Most people can stick with the manufacturer’s recommendation for chainsaw fuel and be absolutely fine. There’s a reason why the manufacturer recommends a certain fuel be used, and usually, that comes down to safety (liability for the company) and performance (who wants a bad product).

Modern gasoline chainsaws run at 50:1 mixture, 50 parts gasoline to 1 part oil. Older chainsaws can require 16:1 mixtures or 32:1 (most common). Two-stroke engines are much more efficient now, as well as having cleaner combustion.

At most automotive stores, pre-mix fuel can be bought in 50:1 and 40:1 mixtures. Interestingly, Husqvarna recommends 33:1 fuel mix for 75cc and up engines in “heavy-use” situations.

Chainsaw things you may need:

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Road obstacles

Outboard motors for boats generally use a fuel mix of 100:1. This is for environmental reasons (since the exhaust goes towards the water) and the use of the motor. Outboards are also used at a steady speed and thus need less lubrication since there’s less wear on bearings for example. For a dirtbike or chainsaw, the throttle is on and off frequently and we need that lubrication for things to run smoothly (literally).

As such, oil has changed as well. We have gradually shifted from conventional oil to synthetic.

Synthetic oil also has fewer impurities than conventional meaning possibly lower emissions. It is also more resistant to extreme heat and cold weather conditions, as conventional oil does not flow as freely under cold weather conditions.

In 2020, I picked up a Remington Mighty Mite for $40. a while back and it had “16:1” on the gas cap. A tiny little saw, it always started on the first pull. I purchased it from the original owner, who bought the saw in the late ’70s. Unfortunately, the cord catch broke on the flywheel and sourcing a part would have been too difficult.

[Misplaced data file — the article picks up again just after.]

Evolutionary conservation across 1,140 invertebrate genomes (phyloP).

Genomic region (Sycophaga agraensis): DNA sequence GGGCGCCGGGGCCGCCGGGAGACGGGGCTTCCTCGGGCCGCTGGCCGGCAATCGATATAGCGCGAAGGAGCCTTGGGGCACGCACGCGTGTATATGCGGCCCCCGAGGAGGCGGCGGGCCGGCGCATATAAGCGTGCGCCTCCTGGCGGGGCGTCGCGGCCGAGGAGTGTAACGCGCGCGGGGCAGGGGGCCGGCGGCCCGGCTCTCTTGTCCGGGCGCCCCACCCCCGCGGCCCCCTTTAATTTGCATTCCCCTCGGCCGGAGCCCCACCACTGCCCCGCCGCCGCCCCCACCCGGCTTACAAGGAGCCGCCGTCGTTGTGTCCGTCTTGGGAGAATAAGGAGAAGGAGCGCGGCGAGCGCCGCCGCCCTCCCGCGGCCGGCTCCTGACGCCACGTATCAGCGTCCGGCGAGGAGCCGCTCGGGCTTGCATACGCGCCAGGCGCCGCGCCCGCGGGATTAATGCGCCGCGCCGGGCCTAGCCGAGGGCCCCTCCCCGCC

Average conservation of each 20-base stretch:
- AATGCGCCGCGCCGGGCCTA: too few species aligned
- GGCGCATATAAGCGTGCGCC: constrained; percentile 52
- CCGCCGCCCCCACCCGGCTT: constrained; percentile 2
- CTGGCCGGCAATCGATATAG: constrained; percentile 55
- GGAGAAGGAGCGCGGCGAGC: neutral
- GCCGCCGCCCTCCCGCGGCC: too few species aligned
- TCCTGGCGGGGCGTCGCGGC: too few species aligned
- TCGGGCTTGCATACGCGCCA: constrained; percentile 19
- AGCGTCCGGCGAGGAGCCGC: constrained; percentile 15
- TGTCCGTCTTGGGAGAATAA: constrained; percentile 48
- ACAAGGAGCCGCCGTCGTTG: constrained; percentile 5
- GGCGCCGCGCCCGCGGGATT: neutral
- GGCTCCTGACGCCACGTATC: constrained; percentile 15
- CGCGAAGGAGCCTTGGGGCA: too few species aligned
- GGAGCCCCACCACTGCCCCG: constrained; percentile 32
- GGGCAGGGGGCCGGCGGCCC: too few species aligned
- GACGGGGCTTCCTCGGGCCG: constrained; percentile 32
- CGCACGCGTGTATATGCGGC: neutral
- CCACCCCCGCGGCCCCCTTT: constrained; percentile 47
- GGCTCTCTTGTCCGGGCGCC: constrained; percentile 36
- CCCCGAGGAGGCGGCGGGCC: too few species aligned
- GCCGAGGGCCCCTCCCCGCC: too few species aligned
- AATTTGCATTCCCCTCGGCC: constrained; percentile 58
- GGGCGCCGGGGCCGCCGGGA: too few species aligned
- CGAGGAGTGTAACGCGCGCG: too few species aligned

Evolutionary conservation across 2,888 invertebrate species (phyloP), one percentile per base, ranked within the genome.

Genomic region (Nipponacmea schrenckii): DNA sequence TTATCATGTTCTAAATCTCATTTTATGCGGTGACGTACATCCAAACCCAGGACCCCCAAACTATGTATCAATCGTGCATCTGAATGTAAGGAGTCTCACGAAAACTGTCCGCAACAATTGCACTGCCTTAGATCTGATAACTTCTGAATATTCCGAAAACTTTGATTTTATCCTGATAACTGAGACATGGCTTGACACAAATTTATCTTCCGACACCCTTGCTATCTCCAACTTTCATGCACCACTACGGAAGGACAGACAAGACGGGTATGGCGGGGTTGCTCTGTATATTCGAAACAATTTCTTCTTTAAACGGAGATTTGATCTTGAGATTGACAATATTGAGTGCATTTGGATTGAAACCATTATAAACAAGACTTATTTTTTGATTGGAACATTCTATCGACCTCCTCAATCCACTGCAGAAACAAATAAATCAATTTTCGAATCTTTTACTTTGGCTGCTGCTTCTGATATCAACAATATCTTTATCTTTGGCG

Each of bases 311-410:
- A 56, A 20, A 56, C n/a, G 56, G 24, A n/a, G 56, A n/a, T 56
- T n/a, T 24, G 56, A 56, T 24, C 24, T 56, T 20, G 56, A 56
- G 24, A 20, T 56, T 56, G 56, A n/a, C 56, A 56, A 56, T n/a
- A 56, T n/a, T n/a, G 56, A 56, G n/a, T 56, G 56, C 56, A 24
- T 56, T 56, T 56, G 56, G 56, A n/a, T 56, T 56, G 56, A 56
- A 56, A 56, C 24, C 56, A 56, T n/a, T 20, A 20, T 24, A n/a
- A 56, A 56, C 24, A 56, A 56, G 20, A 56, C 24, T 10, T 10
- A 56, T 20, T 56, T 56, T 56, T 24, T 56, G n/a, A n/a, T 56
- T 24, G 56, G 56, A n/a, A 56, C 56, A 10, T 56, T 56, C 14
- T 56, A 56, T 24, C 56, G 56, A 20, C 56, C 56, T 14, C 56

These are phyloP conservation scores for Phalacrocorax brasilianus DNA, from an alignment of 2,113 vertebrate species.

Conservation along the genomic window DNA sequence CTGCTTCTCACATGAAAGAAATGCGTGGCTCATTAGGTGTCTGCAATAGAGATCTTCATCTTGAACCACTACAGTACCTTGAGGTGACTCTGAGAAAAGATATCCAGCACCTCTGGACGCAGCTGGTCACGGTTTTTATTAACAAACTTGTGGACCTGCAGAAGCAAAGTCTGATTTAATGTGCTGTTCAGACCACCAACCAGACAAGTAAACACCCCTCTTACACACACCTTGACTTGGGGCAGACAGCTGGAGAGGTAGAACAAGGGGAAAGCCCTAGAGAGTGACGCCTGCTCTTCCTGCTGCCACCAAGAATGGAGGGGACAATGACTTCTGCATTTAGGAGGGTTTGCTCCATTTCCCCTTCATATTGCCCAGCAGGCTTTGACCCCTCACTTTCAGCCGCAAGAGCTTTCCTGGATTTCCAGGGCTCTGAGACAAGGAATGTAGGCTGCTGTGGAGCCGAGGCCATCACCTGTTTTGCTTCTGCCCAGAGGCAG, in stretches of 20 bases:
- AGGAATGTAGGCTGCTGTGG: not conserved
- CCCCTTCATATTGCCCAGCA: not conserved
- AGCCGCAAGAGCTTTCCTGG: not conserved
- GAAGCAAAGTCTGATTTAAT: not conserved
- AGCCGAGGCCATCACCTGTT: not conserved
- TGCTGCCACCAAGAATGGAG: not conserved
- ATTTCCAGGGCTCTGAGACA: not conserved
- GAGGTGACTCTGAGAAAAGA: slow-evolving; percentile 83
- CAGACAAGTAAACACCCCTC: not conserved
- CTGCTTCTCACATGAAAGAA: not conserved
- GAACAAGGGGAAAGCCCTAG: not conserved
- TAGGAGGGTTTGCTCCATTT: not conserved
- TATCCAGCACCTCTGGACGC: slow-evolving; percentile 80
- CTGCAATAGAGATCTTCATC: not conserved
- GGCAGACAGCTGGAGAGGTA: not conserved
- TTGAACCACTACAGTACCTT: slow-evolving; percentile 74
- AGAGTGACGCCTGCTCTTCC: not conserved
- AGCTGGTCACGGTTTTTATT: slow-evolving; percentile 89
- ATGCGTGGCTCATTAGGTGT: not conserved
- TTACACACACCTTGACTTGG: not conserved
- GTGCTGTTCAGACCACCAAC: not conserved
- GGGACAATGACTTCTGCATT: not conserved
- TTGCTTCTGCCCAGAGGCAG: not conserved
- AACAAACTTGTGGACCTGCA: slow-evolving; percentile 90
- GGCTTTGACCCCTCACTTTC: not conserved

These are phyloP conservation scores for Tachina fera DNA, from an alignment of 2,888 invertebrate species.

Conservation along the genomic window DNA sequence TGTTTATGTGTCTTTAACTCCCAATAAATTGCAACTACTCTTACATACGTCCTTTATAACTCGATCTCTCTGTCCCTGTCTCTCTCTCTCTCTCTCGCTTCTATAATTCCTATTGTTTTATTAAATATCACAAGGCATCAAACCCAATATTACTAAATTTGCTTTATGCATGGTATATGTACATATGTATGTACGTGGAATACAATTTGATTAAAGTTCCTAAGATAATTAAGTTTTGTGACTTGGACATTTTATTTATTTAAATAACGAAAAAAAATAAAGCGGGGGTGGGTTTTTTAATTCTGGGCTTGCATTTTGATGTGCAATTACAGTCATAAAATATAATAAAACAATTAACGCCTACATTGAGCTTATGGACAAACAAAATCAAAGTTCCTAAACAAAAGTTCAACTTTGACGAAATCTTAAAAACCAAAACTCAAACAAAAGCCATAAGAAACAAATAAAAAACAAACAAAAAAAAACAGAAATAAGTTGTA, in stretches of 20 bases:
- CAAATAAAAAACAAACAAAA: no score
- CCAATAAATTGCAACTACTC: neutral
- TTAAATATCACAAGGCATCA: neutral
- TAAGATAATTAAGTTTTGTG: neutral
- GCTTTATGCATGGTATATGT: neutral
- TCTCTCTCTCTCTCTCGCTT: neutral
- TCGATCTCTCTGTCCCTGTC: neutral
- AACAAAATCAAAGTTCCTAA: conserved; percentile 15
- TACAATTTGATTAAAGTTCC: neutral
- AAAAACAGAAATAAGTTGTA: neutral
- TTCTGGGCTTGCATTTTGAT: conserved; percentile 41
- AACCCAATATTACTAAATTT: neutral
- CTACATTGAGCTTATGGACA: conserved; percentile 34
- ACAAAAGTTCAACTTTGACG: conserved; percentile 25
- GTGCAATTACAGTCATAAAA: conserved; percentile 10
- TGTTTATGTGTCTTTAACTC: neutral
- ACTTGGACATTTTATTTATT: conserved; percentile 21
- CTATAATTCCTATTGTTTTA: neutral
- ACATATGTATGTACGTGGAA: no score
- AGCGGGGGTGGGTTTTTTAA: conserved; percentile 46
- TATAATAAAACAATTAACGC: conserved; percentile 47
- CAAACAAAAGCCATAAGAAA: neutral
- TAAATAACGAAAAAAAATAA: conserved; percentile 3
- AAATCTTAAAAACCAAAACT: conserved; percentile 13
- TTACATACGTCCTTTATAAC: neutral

What About Using 40:1 Instead?

Two-man Power Saws, the 1950s
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Forest dinner plates

40:1 mix has slightly more oil, so you will have to adjust your carburetor to compensate. This would mean making it run richer. But why 40:1 over 50:1, wouldn’t the change be negligible?

Pretty much, yeah.

For chainsaws, we want the highest RPM at WOT. We want to cut as fast as we can. The more we cut, the hotter our saw gets. A 40:1 ratio has more oil to lubricate the piston and rings. The lubrication helps the ring seal better, creating more compression and power.

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But oil only partially burns in the engine and can leave residue behind (fouling). More oil means more residue. Some people swear by Sea Foam to clean their engine. I don’t know how it works, but it somehow reduces the residue build-up as well.

One thing I always recommend is to make sure your spark plugs are gapped correctly. You can check by using a spark plug gap tool.

You can also help reduce fouling by proper carb tuning of your chainsaw. Fuel mix can matter, only if you have tuned your carb accordingly.

Check your spark plugs, like any sane person.
On the far left, you can see how “burnt” the spark plug looks by running to lean (too much air). In the middle, you can see the carbon deposits by running too rich (too much fuel). What we’re after is a “coffee” brown colour of the spark plug ground electrode.


What happens if you use 50:1 fuel instead of 40:1?

Since the fuel mixture has changed, you must adjust your carb. The fuel is now richer (less oil) and can potentially run hotter (again, less oil).

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